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Q: What does feminism mean to you? 

A: To me, feminism means being my authentic self, living out my God-given purpose, and being intentional about making a difference in the community. While working on my women’s studies leadership minor in college, I learned about intersectionality. I am a Christian woman, born and raised in Sierra Leone, a naturalized American citizen, a woman in STEM, usually one of few or only black people in some professional settings, and a family-oriented individual. I thrive because of these lived experiences but also have a heart and a curious mind to learn about those who are different from me. Feminism to me is never compromising my faith and also being compassionate to others. To me, feminism means to reach for excellence and nothing less.

 

I’d love to connect with you!

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Thoughts, questions, or comments?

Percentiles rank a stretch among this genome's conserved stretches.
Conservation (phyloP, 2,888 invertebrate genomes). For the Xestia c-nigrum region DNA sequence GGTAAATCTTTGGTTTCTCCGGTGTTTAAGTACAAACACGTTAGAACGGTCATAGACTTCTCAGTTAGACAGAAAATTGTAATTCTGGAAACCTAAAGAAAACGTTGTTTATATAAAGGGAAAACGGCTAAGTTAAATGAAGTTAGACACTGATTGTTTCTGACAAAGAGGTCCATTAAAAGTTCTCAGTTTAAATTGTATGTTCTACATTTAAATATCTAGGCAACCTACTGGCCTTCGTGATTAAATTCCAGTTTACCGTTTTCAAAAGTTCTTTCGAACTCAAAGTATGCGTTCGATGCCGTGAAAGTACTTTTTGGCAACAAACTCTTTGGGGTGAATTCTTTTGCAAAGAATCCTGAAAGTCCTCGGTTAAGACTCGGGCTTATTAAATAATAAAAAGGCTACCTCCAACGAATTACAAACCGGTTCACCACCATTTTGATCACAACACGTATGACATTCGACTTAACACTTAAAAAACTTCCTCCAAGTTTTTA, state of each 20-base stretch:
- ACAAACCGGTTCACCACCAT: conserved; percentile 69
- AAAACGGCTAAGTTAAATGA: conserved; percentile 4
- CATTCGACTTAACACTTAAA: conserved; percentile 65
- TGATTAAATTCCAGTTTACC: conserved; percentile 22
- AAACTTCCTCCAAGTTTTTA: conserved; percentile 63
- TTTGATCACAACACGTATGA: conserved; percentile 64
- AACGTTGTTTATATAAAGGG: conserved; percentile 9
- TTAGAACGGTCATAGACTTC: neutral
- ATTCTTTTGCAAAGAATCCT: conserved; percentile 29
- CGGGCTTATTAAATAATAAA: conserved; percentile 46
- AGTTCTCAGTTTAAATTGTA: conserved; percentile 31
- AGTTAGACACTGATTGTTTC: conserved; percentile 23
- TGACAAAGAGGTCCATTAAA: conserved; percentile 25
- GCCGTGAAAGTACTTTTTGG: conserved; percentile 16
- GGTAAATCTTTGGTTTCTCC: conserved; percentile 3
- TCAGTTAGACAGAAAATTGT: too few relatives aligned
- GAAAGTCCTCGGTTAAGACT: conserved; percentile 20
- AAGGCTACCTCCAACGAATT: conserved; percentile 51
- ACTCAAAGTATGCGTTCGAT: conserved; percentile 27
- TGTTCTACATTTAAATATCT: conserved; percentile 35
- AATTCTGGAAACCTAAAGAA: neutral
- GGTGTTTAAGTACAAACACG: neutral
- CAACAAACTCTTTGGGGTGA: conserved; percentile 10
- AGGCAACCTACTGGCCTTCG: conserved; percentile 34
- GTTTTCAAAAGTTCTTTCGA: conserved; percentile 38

Comment below! 🙂

Woman Wednesday: Lasheika

*Note: Woman Wednesday is a part of our blog. Each Woman Wednesday post will feature a woman who would like to share information in the hopes of inspiring and motivating other women. Comments are welcome below.        


Q and A with Lasheika, Miami, Florida

“Everything happens for a reason, and don’t regret a thing because it’s all a part of your journey.”

 

Q: What are you passionate about?

A: Hi, my name is Lasheika. I am a mom of five boys and an author of experiences. I recently began my blogging journey, but my love of writing was recognized in middle school. I love to write and now that I’ve had experiences in love, life, family, and marriage. I choose to share those experiences with other moms in the hopes of them gaining more insight, support, and encouragement.

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Q: What were your younger years like?